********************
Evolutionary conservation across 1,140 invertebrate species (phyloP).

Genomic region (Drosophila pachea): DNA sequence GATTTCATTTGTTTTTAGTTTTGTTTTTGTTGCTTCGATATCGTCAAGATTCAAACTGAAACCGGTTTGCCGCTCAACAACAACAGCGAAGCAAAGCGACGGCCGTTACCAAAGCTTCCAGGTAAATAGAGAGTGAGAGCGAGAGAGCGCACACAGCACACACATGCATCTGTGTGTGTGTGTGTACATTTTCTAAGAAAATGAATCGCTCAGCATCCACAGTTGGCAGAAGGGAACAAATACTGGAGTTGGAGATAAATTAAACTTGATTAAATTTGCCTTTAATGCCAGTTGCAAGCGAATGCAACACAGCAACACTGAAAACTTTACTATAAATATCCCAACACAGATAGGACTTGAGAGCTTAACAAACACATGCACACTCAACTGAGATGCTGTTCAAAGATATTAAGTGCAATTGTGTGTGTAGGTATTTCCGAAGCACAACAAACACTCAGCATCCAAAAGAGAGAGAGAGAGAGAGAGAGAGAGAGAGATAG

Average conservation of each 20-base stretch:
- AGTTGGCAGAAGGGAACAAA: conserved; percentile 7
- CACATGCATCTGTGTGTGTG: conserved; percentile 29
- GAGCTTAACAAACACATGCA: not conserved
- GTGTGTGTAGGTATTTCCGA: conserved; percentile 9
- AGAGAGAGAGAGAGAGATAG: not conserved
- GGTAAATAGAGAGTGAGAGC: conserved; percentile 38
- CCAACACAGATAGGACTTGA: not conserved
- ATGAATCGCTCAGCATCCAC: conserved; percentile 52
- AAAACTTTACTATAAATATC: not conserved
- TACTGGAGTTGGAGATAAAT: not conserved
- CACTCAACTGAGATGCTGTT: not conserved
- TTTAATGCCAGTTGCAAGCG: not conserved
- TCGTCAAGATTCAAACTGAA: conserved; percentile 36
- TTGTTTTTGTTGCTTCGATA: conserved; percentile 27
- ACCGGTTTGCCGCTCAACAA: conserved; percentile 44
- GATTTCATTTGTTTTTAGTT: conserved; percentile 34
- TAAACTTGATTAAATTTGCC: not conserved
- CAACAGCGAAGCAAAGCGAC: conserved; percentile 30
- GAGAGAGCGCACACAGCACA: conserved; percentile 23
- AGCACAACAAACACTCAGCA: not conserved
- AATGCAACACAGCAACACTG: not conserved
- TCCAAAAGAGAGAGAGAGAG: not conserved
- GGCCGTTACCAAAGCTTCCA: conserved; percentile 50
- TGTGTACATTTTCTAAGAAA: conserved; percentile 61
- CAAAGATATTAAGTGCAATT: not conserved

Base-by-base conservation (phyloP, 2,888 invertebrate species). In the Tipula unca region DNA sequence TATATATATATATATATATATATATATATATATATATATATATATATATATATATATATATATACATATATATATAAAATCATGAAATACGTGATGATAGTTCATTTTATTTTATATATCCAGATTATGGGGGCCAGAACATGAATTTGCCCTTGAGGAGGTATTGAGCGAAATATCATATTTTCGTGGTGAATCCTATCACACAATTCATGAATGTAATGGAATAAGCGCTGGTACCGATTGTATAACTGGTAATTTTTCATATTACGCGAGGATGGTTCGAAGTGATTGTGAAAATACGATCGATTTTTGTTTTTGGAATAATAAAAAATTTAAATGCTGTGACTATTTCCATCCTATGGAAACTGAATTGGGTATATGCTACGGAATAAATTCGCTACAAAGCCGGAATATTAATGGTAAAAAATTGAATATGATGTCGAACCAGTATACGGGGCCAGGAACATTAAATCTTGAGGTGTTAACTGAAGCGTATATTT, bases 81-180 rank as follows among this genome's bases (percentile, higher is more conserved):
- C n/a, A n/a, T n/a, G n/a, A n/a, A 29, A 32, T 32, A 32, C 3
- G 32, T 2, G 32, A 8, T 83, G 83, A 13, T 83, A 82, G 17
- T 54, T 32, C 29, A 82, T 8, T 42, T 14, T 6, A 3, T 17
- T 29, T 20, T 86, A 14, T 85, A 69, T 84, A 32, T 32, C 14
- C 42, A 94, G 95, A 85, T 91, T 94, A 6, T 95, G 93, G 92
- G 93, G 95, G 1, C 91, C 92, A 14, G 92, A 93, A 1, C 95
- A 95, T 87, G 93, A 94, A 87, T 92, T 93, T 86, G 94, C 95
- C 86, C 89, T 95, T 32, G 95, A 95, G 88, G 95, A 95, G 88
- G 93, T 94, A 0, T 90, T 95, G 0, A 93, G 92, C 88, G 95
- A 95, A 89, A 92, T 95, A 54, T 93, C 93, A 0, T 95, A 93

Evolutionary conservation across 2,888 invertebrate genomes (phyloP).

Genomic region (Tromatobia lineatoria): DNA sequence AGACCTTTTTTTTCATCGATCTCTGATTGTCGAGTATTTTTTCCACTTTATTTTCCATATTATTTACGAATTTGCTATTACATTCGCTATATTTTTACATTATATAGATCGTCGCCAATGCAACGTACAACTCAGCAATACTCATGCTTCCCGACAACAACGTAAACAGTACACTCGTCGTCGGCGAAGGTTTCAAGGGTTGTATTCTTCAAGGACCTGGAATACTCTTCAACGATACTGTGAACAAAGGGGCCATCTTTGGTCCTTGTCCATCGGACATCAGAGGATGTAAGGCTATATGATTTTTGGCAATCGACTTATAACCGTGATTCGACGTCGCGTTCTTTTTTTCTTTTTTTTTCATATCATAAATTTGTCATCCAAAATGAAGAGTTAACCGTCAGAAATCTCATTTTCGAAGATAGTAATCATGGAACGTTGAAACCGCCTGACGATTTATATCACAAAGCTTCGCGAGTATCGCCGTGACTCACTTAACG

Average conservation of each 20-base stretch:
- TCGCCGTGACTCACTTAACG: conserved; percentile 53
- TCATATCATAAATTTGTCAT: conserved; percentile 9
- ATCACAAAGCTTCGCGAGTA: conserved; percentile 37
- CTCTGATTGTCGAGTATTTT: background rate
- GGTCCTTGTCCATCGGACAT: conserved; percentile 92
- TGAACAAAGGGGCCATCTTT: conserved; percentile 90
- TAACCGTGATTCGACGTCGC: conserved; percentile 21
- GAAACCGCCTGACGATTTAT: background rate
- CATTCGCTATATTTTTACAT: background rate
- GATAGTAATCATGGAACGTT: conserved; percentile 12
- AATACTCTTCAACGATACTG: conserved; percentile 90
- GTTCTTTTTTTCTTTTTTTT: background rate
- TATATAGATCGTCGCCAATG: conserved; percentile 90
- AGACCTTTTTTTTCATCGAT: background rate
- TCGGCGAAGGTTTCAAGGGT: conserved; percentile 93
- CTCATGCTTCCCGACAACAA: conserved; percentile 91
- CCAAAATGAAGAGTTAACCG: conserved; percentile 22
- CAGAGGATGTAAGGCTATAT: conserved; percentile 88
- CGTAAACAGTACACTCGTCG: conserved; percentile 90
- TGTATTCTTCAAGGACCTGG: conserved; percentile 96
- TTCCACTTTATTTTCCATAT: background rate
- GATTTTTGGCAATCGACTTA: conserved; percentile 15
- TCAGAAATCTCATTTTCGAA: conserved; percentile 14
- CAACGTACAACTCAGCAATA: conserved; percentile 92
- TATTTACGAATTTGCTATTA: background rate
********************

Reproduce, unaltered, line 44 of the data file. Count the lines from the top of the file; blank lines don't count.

- TCATATCATAAATTTGTCAT: conserved; percentile 9